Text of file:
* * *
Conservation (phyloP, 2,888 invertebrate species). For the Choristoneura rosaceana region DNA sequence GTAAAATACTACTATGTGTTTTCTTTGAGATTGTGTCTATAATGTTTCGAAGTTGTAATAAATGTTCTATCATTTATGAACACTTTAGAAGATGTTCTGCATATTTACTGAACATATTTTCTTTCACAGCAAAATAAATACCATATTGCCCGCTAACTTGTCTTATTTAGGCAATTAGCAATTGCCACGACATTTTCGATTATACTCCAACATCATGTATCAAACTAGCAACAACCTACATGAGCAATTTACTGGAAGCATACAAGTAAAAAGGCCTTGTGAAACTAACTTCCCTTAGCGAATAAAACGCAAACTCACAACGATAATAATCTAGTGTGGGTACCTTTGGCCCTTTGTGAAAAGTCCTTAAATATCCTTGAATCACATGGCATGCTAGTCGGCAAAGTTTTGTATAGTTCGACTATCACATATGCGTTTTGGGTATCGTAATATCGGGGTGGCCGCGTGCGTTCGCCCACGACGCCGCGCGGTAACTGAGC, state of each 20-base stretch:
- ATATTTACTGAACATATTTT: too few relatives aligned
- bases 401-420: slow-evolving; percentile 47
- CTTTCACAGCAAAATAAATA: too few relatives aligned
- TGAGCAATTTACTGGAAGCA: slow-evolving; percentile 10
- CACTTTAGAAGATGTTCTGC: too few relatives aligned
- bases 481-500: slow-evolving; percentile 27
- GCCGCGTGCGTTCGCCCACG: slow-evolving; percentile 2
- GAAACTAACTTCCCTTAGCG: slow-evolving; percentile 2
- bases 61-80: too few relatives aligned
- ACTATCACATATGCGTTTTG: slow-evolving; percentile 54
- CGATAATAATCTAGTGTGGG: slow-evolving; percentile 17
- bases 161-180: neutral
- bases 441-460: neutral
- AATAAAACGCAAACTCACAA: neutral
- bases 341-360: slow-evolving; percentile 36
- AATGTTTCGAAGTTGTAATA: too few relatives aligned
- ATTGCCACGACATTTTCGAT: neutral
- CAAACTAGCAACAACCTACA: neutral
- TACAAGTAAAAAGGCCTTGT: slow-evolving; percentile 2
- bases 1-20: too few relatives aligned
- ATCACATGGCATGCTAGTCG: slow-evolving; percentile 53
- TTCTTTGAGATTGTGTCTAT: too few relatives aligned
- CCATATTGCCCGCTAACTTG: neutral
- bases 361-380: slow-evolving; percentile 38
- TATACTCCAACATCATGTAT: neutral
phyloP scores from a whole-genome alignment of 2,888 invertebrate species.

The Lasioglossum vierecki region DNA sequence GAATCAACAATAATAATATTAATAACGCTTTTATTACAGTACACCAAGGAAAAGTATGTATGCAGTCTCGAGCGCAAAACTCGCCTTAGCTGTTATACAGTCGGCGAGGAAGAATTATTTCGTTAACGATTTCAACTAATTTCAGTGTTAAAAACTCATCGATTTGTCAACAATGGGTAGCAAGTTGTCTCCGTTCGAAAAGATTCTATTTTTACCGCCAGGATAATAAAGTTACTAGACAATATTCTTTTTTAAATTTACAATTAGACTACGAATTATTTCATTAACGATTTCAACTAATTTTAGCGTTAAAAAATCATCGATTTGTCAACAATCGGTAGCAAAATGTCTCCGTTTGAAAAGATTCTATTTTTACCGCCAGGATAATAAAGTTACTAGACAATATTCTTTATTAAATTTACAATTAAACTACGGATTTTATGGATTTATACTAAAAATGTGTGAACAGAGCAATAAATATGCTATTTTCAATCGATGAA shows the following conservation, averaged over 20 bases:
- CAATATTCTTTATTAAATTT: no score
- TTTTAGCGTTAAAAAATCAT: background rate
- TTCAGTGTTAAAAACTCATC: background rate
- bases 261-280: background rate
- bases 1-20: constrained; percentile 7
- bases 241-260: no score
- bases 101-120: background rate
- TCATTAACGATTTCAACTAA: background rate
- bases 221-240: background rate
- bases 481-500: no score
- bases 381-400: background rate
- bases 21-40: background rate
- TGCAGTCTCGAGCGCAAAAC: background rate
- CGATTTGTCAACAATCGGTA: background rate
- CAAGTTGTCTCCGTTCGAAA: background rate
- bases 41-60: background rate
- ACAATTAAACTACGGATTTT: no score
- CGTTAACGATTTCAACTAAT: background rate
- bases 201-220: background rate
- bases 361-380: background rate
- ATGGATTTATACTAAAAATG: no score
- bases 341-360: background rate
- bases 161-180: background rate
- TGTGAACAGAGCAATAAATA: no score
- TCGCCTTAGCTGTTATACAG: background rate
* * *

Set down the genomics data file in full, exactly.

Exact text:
Conservation (phyloP, 2,888 invertebrate species). For the Choristoneura rosaceana region DNA sequence GTAAAATACTACTATGTGTTTTCTTTGAGATTGTGTCTATAATGTTTCGAAGTTGTAATAAATGTTCTATCATTTATGAACACTTTAGAAGATGTTCTGCATATTTACTGAACATATTTTCTTTCACAGCAAAATAAATACCATATTGCCCGCTAACTTGTCTTATTTAGGCAATTAGCAATTGCCACGACATTTTCGATTATACTCCAACATCATGTATCAAACTAGCAACAACCTACATGAGCAATTTACTGGAAGCATACAAGTAAAAAGGCCTTGTGAAACTAACTTCCCTTAGCGAATAAAACGCAAACTCACAACGATAATAATCTAGTGTGGGTACCTTTGGCCCTTTGTGAAAAGTCCTTAAATATCCTTGAATCACATGGCATGCTAGTCGGCAAAGTTTTGTATAGTTCGACTATCACATATGCGTTTTGGGTATCGTAATATCGGGGTGGCCGCGTGCGTTCGCCCACGACGCCGCGCGGTAACTGAGC, state of each 20-base stretch:
- ATATTTACTGAACATATTTT: too few relatives aligned
- bases 401-420: slow-evolving; percentile 47
- CTTTCACAGCAAAATAAATA: too few relatives aligned
- TGAGCAATTTACTGGAAGCA: slow-evolving; percentile 10
- CACTTTAGAAGATGTTCTGC: too few relatives aligned
- bases 481-500: slow-evolving; percentile 27
- GCCGCGTGCGTTCGCCCACG: slow-evolving; percentile 2
- GAAACTAACTTCCCTTAGCG: slow-evolving; percentile 2
- bases 61-80: too few relatives aligned
- ACTATCACATATGCGTTTTG: slow-evolving; percentile 54
- CGATAATAATCTAGTGTGGG: slow-evolving; percentile 17
- bases 161-180: neutral
- bases 441-460: neutral
- AATAAAACGCAAACTCACAA: neutral
- bases 341-360: slow-evolving; percentile 36
- AATGTTTCGAAGTTGTAATA: too few relatives aligned
- ATTGCCACGACATTTTCGAT: neutral
- CAAACTAGCAACAACCTACA: neutral
- TACAAGTAAAAAGGCCTTGT: slow-evolving; percentile 2
- bases 1-20: too few relatives aligned
- ATCACATGGCATGCTAGTCG: slow-evolving; percentile 53
- TTCTTTGAGATTGTGTCTAT: too few relatives aligned
- CCATATTGCCCGCTAACTTG: neutral
- bases 361-380: slow-evolving; percentile 38
- TATACTCCAACATCATGTAT: neutral
phyloP scores from a whole-genome alignment of 2,888 invertebrate species.

The Lasioglossum vierecki region DNA sequence GAATCAACAATAATAATATTAATAACGCTTTTATTACAGTACACCAAGGAAAAGTATGTATGCAGTCTCGAGCGCAAAACTCGCCTTAGCTGTTATACAGTCGGCGAGGAAGAATTATTTCGTTAACGATTTCAACTAATTTCAGTGTTAAAAACTCATCGATTTGTCAACAATGGGTAGCAAGTTGTCTCCGTTCGAAAAGATTCTATTTTTACCGCCAGGATAATAAAGTTACTAGACAATATTCTTTTTTAAATTTACAATTAGACTACGAATTATTTCATTAACGATTTCAACTAATTTTAGCGTTAAAAAATCATCGATTTGTCAACAATCGGTAGCAAAATGTCTCCGTTTGAAAAGATTCTATTTTTACCGCCAGGATAATAAAGTTACTAGACAATATTCTTTATTAAATTTACAATTAAACTACGGATTTTATGGATTTATACTAAAAATGTGTGAACAGAGCAATAAATATGCTATTTTCAATCGATGAA shows the following conservation, averaged over 20 bases:
- CAATATTCTTTATTAAATTT: no score
- TTTTAGCGTTAAAAAATCAT: background rate
- TTCAGTGTTAAAAACTCATC: background rate
- bases 261-280: background rate
- bases 1-20: constrained; percentile 7
- bases 241-260: no score
- bases 101-120: background rate
- TCATTAACGATTTCAACTAA: background rate
- bases 221-240: background rate
- bases 481-500: no score
- bases 381-400: background rate
- bases 21-40: background rate
- TGCAGTCTCGAGCGCAAAAC: background rate
- CGATTTGTCAACAATCGGTA: background rate
- CAAGTTGTCTCCGTTCGAAA: background rate
- bases 41-60: background rate
- ACAATTAAACTACGGATTTT: no score
- CGTTAACGATTTCAACTAAT: background rate
- bases 201-220: background rate
- bases 361-380: background rate
- ATGGATTTATACTAAAAATG: no score
- bases 341-360: background rate
- bases 161-180: background rate
- TGTGAACAGAGCAATAAATA: no score
- TCGCCTTAGCTGTTATACAG: background rate